Can Obstructive sleep apnea cause sweating and palpitations?

Sweating is not unusual during the night, especially if the bedroom is too hot, you have too many bedcovers or you’re worried or anxious – but could there be other reasons, or even other reasons linked to being worried or anxious?

I often suffer heart palpitations during the night

Palpitations, heart racing, tachycardia and ‘missed beats’ are all signs of natural heart rhythm disruption.

This is likely due to ‘fight or flight’ hormones released as a result of these ‘airway closure events’ and more cardiologists are connecting these atrial arrhythmias to the drop in chest (intra-thoracic pressure) which can be highly clinically significant.

Many patients are treated for atrial fibrillation that have never been SDB tested.If you have AF I would highly recommend a sleep test if you haven’t had one done.

I often suffer night sweats during the night

Night sweats are not uncommon as many women who still suffer ‘hot flashes’ will attest.

If you’re one of those women who didn’t get them or had a faint experience – don’t tell someone who’s been suffering for a long time as these can go on for years or decades.

Some might think that if men got them too, there would probably be a cure by now!

Hot flashes and sweating at night.

Hot flashes, which plague up to 85% of menopausal women, can jolt you awake. These flashes are caused by a rush of adrenaline that shocks and wakes you up.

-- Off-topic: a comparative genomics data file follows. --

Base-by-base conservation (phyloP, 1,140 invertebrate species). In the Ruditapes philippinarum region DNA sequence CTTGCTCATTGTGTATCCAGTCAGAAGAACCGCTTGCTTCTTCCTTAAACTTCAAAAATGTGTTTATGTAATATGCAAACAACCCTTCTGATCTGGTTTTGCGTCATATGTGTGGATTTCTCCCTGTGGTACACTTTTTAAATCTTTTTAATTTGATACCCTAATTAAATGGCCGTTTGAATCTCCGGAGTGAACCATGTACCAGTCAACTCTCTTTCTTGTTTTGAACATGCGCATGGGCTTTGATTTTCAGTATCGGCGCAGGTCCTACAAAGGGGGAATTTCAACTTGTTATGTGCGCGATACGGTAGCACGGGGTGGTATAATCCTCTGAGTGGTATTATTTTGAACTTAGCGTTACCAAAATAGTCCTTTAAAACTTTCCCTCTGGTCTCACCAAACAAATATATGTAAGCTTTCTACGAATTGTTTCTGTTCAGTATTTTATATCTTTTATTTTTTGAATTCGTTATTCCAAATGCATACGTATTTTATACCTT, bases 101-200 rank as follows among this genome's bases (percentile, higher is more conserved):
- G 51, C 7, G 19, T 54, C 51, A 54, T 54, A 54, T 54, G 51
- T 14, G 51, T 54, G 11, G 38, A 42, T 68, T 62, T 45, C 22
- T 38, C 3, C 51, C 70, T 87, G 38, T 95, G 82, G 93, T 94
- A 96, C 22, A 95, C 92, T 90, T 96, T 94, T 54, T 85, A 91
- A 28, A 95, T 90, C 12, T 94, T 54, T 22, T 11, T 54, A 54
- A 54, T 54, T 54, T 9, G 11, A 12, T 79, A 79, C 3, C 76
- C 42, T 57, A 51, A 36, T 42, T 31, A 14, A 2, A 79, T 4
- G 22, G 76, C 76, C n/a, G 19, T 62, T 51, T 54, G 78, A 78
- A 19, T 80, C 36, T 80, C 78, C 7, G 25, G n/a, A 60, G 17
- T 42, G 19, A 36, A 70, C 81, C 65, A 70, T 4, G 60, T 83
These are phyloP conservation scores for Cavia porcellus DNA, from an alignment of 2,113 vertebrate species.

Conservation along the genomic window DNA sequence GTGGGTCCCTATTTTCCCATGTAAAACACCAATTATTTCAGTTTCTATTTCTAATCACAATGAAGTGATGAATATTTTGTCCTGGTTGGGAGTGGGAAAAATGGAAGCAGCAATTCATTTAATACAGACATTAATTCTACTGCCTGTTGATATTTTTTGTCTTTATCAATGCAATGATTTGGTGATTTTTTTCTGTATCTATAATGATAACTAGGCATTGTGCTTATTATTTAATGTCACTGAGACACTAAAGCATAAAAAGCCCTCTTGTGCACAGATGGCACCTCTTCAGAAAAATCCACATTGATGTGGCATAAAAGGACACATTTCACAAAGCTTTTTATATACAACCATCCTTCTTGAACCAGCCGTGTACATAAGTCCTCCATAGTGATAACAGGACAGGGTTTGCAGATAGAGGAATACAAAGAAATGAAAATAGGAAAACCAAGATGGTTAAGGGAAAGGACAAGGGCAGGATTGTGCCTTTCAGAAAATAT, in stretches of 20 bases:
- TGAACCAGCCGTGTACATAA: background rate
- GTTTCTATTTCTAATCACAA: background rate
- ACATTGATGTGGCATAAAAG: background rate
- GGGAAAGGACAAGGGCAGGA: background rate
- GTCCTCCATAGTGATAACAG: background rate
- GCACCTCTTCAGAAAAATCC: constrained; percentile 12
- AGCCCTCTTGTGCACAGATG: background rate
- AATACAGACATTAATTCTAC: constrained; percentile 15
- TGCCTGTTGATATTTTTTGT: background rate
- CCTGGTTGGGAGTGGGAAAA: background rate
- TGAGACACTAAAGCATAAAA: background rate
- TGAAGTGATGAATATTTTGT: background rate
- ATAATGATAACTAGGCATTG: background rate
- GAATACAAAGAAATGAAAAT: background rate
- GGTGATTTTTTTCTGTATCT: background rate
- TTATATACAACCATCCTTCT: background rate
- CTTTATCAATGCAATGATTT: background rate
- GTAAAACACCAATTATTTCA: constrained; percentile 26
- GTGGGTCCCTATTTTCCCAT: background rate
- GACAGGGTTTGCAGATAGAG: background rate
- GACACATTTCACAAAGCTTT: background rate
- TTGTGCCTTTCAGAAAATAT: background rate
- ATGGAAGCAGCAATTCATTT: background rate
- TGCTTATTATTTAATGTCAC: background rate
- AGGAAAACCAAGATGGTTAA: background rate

This is the same mechanism that follows strangulation of air supply when the airway is compromised in obstructive sleep apnea (OSA). The adrenaline rush in OSA is the body’s last ditch effort to awaken you before you die – sounds dramatic – but why else would it do it?

What’s more, this indirectly causes anxiety and often insomnia – the most common sleep disorder, above OSA in second place.

So let’s assume hot flashes are commonly associated with the release of adrenaline and the symptoms of ‘fight or flight response’.

Clearly this is another potential cause of night time sweating. The possibility of night sweats from OSA cannot be ignored – if in doubt check with your healthcare professional – it could be hidden behind other causes too.

Do you have an increased incidence of heart attack yourself or in family.

Increased self or family incidence of heart attack, stroke and high blood pressure are red flags for OSA. There is a strong familial connection with OSA and CV disease separately – as well as a strong association between them too.

Unfortunately, due to a lack of information, understanding or interest, there is often no connection made between someone having had a heart attack and possible sleep disorders (snoring and obstructive sleep apnea) as a contributor.

Some people are hospitalized after a heart attack – even put on blood thinners (which themselves can carry significant very risk) yet are never checked for SDB !

Blood thinners (anti coagulants) carry such a high risk for prescription that a risk assessment form has to be completed.

The last cardiologist I spoke too discounted OSA as a primary factor for heart attack, adding the findings of a study showing treatment for OSA as being pointless.

While this study did appear in a peer reviewed journal, it was an outlier – why not quote the other hundreds of studies and reports. Many cardiologists recognise the value of a sleep test “after” you’ve had a heart attack.

At age 45, my father had to pay the ultimate price for his doctor’s ignorance.

Some patients are sent home following their heart attack and never sleep tested, some people escape, some suffer other illnesses, some just have another heart attack, and some die.

Clearly while there has been improvement in recognition, there is still a need for an improved understanding by many physicians to understand these disease relationships.

Good sleep is crucial to good health and longevity.

Dr. Stephen Bray 2019

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